My family and I recently adopted a five year old lab named Ranger. He was surrendered to a Lab Rescue because the family had to move quickly and couldn't take Ranger or his littermate with them. Ranger was owned by this family since he was a pup, and he was mostly an outside dog.
I was told by the rescue volunteer that the first two weeks would be the "honeymoon period." Initially, Ranger seemed subdued. No eye contact, no tail wagging, but he was a good dog and did as he was told. He threw up a couple of times, most likely due to stress, we were told. We made sure to take him out often and there have been no accidents in the house. At the end of the first week, we saw an improvement. There was very good eye contact, tail wagging and following us around the house. We made sure not to "baby" him if he was whiny.
Suddenly, right after the two week mark, Ranger again seems subdued again. The tail is down. There's not as much interest in following us around. He simply goes to his blanket and lays there. He's acting very much the same way when we initially got him.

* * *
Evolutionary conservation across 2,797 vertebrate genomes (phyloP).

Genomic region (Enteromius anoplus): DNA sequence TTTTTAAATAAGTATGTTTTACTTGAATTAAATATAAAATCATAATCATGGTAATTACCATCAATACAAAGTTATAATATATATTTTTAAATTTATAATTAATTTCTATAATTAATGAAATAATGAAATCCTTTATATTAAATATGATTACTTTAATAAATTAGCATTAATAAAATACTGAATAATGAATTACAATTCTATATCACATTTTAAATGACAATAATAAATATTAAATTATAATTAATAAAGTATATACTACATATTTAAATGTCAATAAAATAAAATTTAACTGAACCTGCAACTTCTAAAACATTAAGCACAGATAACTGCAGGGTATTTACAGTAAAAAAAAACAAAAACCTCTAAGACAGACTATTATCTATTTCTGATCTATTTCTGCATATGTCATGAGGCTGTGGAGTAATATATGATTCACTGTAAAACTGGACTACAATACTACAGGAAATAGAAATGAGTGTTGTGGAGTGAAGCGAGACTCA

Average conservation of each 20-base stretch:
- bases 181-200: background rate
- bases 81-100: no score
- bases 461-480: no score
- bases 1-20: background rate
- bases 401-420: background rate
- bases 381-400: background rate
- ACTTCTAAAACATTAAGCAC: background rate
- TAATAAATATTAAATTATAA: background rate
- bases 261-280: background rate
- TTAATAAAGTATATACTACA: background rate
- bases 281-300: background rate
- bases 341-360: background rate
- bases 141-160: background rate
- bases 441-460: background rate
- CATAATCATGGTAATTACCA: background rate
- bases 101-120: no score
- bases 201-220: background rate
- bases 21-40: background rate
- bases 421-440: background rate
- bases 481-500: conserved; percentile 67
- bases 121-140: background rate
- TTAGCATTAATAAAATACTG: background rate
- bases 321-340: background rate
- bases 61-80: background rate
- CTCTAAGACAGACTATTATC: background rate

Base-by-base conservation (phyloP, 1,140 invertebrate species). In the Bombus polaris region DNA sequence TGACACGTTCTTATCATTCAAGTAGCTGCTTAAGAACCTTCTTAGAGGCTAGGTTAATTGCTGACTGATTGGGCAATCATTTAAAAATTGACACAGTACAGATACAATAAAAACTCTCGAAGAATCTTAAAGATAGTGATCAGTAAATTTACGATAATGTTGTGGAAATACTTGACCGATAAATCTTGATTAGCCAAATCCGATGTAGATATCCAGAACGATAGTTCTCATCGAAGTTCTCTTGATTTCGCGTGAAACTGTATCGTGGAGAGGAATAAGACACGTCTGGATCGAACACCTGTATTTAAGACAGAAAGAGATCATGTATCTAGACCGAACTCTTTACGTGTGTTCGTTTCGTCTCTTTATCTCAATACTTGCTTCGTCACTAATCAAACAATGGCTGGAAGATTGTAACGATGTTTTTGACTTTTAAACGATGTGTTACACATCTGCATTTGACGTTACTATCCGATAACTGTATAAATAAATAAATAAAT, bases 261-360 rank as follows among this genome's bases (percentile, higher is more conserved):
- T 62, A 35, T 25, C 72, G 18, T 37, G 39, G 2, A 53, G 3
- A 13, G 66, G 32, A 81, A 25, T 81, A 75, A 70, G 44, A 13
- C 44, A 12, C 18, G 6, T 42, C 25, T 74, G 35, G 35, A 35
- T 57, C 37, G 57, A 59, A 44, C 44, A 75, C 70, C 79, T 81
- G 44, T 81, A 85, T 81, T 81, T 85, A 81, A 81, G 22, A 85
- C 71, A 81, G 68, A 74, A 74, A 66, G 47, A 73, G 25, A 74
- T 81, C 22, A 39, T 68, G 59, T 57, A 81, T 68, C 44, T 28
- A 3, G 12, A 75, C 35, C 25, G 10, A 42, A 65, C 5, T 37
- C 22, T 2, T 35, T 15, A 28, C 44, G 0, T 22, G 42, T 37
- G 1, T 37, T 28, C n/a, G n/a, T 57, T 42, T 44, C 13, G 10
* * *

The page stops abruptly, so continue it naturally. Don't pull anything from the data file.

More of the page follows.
I don't have much experience with adult adoption/rescue. Is this normal? I'm sure dogs go through a period of adjustment. Is this part of it? Is the honeymood period over and what on earth should I expect now?
Does anyone have an comments? If you could also suggest some reading with regard to adoption and rescues, that would be great.
I'm in rescue and I'd say it's pretty common. He's probably trying to figure out his place in the family and adjust. I would recommend taking him for walks, playing in the yard, and start working with him on obedience training - an obedience class can really help give a dog confidence. He should perk up in a few weeks.
I always think it's a good idea to take a newly adopted dog to the vet's for a wellness visit. I don't want to freak you out and this sort of depends on where you live but do you know if he's heartworm negative? A dog that is heartworm positive can seem pretty run down sometimes. Heartworms and completely treatable and more common in the south. They can tell with a simple blood test. Have you had a fecal run to check for parasites? That can sometimes make a dog feel run down too. He may also be adjusting to his food if you've changed it.